Pentagon keeps trying to stamp out extremism — and keeps failing: report
President Donald J. Trump visits approximately 200 National Guard troops Saturday, Aug, 29, 2020, at Cougar Stadium in Lake Charles, La., during his visit to view damage caused by Hurricane Laura. (Official White House Photo by Shealah Craighead)

Despite decades of efforts by the Pentagon to end extremism within its ranks, a new Associated Press investigation found that "racism and extremism remain an ongoing concern in the military."

"The investigation shows the new guidelines do not address ongoing disparities in military justice under the Uniform Code of Military Justice, the legal code that governs the U.S. armed forces. Numerous studies, including a report last year from the Government Accountability Office, show Black and Hispanic service members were disproportionately investigated and court-martialed," the AP reported. "The AP investigation also shows the military’s judicial system has no explicit category for bias-motivated crimes – something the federal government, at least 46 states, and the District of Columbia have on the books – making it difficult to quantify crimes prompted by prejudice."

Defense Secretary Lloyd Austin instituted a one-day stand-down in February to address extremism.

"The new National Defense Authorization Act signed into law by President Biden on Monday directs the Secretary of Defense to make a recommendation to Congress within 180 days if a new statute is needed to address violent extremism, but does not address hate crimes or racial disparities in military law," the AP reported. "The new Pentagon rules do not outright ban service members from being members of extremist organizations, such as the Ku Klux Klan, Oath Keepers, or other right-wing and white nationalist groups. The regulations, like the previous ones, only prohibit 'active participation,' in such groups, a murky policy that civil rights organizations have raised concerns about for years."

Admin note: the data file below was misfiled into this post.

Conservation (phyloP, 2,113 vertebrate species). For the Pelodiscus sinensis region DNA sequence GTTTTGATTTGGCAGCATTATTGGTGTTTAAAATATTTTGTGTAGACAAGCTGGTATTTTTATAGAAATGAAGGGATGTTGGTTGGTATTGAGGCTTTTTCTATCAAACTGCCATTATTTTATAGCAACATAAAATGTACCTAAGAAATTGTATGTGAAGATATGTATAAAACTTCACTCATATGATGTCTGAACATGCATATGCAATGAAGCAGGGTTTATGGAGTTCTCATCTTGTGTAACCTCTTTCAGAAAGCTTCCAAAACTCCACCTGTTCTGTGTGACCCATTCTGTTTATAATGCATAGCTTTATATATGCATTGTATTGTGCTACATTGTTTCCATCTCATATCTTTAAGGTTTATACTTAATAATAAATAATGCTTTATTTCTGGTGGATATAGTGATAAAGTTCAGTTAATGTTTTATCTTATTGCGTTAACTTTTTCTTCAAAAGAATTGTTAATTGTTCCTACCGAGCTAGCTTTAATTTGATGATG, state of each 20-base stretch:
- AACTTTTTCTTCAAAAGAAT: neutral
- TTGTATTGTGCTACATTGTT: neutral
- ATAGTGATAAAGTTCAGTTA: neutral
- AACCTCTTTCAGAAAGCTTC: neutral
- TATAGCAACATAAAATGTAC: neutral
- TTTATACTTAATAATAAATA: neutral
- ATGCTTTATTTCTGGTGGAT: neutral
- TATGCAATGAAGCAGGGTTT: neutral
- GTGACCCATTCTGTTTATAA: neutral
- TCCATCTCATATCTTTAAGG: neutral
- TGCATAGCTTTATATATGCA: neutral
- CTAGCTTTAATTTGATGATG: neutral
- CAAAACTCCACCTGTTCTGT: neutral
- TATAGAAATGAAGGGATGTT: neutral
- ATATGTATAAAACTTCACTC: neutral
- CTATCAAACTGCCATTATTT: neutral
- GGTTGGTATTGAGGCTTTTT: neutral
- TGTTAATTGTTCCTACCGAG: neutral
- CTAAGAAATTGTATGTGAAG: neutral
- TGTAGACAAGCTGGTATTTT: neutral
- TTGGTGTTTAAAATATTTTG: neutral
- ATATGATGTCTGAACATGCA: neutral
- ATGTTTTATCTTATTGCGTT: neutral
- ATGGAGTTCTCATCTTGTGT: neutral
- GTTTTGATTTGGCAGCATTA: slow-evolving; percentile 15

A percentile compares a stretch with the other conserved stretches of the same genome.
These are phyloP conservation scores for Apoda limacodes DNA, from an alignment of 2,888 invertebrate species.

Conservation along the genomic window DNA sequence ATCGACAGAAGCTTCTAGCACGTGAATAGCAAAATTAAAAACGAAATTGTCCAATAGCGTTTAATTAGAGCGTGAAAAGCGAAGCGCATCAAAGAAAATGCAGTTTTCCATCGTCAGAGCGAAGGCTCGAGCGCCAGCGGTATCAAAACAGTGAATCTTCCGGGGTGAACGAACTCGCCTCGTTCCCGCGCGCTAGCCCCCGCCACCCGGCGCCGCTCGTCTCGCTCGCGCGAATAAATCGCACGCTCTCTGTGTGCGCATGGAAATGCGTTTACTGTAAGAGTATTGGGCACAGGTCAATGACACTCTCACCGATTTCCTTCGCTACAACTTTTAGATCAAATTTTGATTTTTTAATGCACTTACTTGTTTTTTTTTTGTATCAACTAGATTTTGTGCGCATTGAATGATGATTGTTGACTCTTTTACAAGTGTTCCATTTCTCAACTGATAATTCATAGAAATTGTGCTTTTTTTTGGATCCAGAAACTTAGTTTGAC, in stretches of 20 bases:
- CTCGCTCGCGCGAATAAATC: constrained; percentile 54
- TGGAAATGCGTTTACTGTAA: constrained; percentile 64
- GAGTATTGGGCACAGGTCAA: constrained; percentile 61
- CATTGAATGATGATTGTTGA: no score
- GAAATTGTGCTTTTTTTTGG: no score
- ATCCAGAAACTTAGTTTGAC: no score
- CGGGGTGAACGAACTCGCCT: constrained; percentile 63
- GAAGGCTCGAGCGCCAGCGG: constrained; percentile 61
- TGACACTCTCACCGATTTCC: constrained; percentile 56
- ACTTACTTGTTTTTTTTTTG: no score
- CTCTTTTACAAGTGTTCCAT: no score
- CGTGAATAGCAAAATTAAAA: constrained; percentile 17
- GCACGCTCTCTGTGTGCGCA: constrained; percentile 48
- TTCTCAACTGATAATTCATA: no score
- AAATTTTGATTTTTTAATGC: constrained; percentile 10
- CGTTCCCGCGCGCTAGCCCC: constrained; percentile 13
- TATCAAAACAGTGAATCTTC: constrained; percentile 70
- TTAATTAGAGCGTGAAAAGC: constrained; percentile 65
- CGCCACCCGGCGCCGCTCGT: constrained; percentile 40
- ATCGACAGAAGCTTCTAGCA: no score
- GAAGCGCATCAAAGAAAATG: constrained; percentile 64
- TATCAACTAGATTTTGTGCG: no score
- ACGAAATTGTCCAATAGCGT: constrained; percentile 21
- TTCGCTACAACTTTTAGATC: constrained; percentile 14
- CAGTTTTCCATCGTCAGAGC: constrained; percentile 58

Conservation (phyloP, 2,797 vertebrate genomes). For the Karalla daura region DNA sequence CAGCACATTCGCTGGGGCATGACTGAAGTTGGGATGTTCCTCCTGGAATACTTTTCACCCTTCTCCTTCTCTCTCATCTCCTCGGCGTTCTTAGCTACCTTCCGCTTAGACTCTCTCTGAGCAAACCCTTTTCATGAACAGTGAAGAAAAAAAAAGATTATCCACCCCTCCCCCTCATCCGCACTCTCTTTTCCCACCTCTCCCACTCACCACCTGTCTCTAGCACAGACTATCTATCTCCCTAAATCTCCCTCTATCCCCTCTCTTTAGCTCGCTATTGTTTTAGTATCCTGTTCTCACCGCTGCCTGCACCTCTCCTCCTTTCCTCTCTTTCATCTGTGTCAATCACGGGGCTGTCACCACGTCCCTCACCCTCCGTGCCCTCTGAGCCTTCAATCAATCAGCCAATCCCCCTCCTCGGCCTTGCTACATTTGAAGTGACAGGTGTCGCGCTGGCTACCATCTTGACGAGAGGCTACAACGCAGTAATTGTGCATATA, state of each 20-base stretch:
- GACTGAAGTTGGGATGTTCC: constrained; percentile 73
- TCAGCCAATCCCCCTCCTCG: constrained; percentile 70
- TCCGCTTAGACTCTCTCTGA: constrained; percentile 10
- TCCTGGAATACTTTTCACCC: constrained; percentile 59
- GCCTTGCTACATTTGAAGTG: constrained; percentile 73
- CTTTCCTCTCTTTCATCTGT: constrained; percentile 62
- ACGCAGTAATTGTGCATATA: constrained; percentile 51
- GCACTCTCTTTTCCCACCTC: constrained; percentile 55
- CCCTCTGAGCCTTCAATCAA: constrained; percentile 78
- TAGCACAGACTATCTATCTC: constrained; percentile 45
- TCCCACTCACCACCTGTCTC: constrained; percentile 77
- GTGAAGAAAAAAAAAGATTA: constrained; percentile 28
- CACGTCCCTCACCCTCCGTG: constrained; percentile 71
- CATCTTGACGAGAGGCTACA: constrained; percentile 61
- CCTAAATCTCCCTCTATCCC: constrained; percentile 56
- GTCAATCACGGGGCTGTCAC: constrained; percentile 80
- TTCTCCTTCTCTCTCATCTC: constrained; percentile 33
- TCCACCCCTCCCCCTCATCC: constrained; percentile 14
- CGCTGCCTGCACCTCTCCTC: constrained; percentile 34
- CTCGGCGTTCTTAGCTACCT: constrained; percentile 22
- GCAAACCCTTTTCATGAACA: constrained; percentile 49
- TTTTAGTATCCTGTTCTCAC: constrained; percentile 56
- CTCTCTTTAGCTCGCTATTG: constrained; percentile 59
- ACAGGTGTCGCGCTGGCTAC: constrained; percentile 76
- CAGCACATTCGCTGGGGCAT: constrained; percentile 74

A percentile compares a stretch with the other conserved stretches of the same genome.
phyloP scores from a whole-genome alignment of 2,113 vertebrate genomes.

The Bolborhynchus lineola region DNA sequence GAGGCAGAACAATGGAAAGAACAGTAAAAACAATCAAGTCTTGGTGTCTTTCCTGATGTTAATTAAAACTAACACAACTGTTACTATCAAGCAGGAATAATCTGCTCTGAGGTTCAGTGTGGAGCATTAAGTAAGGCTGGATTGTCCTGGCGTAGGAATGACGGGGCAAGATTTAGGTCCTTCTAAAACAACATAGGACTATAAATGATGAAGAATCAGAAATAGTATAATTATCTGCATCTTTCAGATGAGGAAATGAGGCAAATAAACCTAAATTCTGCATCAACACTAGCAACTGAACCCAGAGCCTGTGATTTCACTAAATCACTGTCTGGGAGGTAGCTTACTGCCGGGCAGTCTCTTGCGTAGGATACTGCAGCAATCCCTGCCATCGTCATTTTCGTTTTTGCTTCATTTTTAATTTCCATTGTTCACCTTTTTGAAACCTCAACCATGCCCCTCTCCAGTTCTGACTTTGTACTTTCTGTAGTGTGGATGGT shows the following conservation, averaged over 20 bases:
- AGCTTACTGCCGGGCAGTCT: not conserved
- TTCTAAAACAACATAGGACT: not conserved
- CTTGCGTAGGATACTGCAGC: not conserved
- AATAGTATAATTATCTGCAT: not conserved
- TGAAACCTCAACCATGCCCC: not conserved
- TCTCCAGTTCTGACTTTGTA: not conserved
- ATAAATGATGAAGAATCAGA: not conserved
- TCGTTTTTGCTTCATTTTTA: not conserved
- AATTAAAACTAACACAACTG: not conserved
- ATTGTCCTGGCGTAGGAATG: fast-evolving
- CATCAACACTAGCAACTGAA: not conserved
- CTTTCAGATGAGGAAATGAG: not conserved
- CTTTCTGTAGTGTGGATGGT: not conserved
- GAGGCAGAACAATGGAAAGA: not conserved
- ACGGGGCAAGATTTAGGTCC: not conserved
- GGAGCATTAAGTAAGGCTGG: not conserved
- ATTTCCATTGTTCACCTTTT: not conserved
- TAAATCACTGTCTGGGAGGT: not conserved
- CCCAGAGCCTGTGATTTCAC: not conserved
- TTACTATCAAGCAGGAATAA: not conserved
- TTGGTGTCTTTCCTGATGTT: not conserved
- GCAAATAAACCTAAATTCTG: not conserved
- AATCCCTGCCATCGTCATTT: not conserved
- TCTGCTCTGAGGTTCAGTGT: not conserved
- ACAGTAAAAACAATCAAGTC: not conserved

READ MORE: Pentagon cracks down on extremism in its ranks

The Ku Klux Klan, in particular, has been a problem for the Pentagon.

"In the 1970s, extremism in the military gained national attention when the Ku Klux Klan was found to be operating openly at Camp Pendleton, a U.S. Marine Corps base in southern California. White Marine klansmen openly distributed racist literature on the base, pasted KKK stickers on barracks doors, and hid illegal weapons in their rooms," the AP reported. "In June of 1986, the Southern Poverty Law Center’s Klanwatch Project issued one of the first of many warnings to the DOD about white supremacists in its ranks and urged then-Defense Secretary Caspar Weinberger to bar active duty service members from belonging to Ku Klux Klan factions. The center at that time alleged it had evidence, including photos, of active-duty U.S. Marines who had participated in the Confederate Knights of the Ku Klux Klan, a North Carolina-based Klan faction that changed its name last year to the White Patriot Party."

Pentagon officials did not respond to dozens of questions from the AP on how it plans to implement the new guidelines.

Read the full report.